The Foodsaver unit was okay for occasional sealing but we are much more satisfied with the better quality unit; to us, it was well worth the higher cost but YMMV.

As for storage shelf life here is a quote from the USDA website:

Freezer Storage Time

Because freezing keeps food safe almost indefinitely, recommended storage times are for quality only. Refer to the freezer storage chart at the end of this document, which lists optimum freezing times for best quality.

It would appear that food quality is affected by time but food safety is not. There’s a lot of good info at that site.

My personal opinion is this: since vacuum sealing dramaticaly reduces the oxygen exposure, foods packaged this way will have their shelf life significantly extended relative to other packaging procedures, even from the quality standpoint as well  the safety perspective. How long, who knows? We have meat from well over a year ago and it seems just fine. Any longer than that I have no experience with.

  • Mon, Aug 27, 2012 - 02:39pm

    #17
    alambka

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    The bags used for the

The bags used for the foodsaver are textured to facilitate air removal, and you must buy the special textured bags. the snorkel vac actually has a metal straw that enters the bag, alllowing you to use regular flat mylar bags.

http://www.amazon.com/FoodSaver-FSFSBF0226-11-Inch-1-Quart-Pre-Cut/dp/B001U005B8/ref=pd_sbs_hg_3

compare the price on bags.

http://www.sorbentsystems.com/vacuum_bags.html

and read the faq  on the snorkel-vac, it will explain better than my limited typing skills allow.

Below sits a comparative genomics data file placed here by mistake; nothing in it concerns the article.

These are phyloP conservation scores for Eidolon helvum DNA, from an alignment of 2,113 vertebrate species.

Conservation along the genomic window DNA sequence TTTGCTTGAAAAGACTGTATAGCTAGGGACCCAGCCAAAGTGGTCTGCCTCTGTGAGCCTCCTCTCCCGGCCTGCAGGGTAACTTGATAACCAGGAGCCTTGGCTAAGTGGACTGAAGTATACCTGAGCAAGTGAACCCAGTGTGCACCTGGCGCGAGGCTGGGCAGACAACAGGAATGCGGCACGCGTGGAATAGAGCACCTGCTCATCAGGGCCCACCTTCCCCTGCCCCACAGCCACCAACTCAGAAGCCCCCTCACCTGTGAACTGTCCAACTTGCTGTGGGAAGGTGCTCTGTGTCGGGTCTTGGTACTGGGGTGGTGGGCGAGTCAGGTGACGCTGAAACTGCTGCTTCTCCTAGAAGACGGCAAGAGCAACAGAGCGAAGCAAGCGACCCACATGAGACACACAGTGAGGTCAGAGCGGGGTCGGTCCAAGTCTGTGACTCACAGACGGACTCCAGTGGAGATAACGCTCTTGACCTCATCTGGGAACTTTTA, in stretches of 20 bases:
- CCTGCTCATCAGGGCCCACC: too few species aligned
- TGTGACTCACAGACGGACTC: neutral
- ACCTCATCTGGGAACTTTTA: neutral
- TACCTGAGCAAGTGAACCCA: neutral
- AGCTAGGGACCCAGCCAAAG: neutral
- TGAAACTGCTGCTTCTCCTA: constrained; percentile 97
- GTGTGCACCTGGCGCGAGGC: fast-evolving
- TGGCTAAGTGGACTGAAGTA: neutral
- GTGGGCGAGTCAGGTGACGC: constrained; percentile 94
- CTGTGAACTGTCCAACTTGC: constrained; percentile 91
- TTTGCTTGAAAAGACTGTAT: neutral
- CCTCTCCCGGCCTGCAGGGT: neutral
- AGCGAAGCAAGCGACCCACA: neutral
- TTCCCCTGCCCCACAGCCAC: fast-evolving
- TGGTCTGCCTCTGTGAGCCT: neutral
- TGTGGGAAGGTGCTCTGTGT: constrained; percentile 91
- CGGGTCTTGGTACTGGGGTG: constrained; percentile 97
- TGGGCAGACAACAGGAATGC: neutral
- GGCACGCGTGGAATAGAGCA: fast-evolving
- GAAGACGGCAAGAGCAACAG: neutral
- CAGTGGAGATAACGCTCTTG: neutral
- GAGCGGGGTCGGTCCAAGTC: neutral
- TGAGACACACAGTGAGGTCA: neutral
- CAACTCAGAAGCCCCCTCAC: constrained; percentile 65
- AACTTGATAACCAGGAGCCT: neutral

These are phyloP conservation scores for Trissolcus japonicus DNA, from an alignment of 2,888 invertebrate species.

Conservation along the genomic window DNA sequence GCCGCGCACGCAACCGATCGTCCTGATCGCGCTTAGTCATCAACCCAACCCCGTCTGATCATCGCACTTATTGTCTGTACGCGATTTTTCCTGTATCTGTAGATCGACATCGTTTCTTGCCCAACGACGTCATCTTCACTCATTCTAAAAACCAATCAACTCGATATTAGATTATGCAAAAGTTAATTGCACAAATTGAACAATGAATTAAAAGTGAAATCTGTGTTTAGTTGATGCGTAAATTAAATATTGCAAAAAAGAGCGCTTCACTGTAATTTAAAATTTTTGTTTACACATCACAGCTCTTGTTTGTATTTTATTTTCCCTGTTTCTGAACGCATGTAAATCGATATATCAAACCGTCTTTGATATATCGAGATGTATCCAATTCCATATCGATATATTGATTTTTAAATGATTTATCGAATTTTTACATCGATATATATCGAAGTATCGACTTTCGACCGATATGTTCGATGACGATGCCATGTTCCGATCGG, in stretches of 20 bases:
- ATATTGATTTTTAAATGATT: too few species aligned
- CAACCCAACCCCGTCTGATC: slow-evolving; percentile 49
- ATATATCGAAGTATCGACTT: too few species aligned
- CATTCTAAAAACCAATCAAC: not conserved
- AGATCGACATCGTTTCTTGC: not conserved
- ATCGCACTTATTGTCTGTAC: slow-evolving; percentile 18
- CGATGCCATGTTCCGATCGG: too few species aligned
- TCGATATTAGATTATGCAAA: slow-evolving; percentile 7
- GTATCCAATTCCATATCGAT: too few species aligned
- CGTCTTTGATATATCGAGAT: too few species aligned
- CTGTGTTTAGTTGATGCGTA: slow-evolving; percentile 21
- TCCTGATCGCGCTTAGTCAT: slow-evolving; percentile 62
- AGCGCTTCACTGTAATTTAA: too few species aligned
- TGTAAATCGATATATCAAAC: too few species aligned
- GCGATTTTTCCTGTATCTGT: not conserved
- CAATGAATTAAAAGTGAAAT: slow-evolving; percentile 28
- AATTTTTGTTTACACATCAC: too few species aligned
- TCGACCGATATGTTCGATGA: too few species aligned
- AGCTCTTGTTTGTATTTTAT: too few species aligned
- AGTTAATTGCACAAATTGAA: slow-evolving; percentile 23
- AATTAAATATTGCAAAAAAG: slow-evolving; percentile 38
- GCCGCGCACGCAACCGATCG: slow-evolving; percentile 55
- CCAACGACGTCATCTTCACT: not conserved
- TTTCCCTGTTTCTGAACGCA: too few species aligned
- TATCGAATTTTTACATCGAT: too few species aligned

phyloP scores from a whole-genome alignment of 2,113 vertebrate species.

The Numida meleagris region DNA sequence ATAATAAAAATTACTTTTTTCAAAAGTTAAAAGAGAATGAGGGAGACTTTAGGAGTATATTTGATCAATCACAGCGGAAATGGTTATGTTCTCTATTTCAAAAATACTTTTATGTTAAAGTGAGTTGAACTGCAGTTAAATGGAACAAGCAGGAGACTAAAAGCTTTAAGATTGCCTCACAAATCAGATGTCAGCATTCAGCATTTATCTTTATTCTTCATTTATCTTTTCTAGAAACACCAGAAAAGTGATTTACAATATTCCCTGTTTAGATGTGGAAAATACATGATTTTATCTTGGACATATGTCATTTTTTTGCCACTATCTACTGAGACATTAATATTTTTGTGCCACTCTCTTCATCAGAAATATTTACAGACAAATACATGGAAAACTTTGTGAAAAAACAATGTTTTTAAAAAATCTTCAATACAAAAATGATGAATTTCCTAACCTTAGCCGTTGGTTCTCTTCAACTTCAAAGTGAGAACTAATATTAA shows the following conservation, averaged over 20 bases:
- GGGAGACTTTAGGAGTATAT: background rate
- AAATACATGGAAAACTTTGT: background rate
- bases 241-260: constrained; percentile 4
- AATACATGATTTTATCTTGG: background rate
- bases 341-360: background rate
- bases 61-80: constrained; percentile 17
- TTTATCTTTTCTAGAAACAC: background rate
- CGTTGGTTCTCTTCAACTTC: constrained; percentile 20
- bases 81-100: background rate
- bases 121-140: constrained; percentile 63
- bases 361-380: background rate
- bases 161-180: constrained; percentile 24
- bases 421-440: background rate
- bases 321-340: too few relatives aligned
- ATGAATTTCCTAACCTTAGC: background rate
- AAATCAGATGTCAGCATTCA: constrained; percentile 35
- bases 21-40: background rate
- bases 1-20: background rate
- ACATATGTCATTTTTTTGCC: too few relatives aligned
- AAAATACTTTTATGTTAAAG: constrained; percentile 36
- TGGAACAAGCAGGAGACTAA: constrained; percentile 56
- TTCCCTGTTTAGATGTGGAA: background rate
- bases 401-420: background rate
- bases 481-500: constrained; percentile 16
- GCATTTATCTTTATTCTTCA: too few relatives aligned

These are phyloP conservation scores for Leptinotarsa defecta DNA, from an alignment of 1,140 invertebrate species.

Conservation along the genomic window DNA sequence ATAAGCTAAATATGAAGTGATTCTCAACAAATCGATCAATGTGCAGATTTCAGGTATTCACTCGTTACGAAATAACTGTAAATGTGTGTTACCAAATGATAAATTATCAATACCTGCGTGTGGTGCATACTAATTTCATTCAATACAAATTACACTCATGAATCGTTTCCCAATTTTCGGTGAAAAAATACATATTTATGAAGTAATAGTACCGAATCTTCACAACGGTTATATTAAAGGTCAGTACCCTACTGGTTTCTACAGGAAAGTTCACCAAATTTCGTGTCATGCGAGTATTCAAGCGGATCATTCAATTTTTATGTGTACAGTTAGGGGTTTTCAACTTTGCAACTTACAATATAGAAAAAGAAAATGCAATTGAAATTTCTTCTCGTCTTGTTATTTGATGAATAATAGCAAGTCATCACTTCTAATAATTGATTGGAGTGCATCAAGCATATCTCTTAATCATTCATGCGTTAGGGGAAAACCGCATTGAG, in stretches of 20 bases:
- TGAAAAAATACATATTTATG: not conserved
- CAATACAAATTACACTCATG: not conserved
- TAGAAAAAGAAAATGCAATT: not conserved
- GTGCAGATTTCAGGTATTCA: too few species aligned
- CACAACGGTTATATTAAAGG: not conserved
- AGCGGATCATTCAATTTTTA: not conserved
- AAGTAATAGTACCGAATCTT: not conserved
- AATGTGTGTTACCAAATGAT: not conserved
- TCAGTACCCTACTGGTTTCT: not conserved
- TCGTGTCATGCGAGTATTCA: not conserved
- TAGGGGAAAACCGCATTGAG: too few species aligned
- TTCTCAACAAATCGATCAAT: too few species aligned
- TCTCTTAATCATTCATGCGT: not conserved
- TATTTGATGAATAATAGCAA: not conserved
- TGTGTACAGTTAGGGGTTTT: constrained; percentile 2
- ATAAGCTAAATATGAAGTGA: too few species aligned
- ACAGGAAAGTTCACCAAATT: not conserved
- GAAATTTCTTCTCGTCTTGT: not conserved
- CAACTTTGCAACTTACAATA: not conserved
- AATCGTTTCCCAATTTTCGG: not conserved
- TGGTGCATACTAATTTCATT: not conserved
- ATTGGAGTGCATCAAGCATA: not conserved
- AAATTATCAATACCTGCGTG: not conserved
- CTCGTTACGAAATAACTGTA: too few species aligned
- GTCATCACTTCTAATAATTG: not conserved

• Mon, Aug 27, 2012 - 04:27pm

    #18
    link54

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    Appreciate The Feedback

Alambka

Thanks for taking the time to provide the bag information on both machines and the heads up that Amazon sells bags.

Earthwise

Your post may explain some of the frustration with the FoodSaver machines I read about in the reviews.  It also verifies one gentlemens comments that if you read the manual and use the machine as intended (Wait times for element  to cool) then the machine works extremly well.  Also I had previously looked at the Weston Pro-2300 and yes it looks exactly like Cabela’s machine and both machines have numereous positive feedback from it’s customers.  Earthwise I appreciate you letting me know about your experience and views on both the machines that you have used.  Michael R

  • Tue, Aug 28, 2012 - 02:41am

    #19
    Organic Raw Veggies

    Organic Raw Veggies

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    For business

$1200 sealer was purchased for business use. You can do a bag every 30 seconds. Adjust vacuum and sealer, do bottles. We vacuumed and sealed thousands of bags so far. Heat sealer just fried. Will fix.

I would go in the $99-$199 range for home use to start.

Even at subzero temps food will break down. I have eaten non-heat sealed frozen blackberries after 12 months and they were fine. Bananas start to liquify after a few months. I am guessing foods are different. Chicken and fish are probably at least 12 months vacuumed.

My dad once won a turkey playing golf and had that in his freezer 2 or 3 years maybe more and then decided to have a holiday gathering. Everyone lived. I did not attend that function because I knew what the old turkey was serving. Big spender.

Blessings.

  • Tue, Aug 28, 2012 - 10:47pm

    #20
    mikeshap

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    FoodSaver V845

I picked up a Foodsaver V845 about 3-4 years ago and use it only for frozen foods. I agree with other comments that you can’t seal too many items one after the other; I can do about 6-8 before it starts to heat up. Other than that, it works perfectly. I buy 10-12 pounds of whatever is on sale (salmon, chicken, pork, etc.), break it up into family size servings, seal them, and throw them in my chest freezer. They keep their seal and I’ve had no problems with food that’s12-18 months old.

The Foodsaver bags can get expensive so I buy 11″ x 50′ rolls from either VackPak Products (http://www.vackpak.com/Westonbags.html) or Meat Processing Products (http://www.meatprocessingproducts.com/vacuum-sealer-rolls.html), whichever site is the least expensive at the time.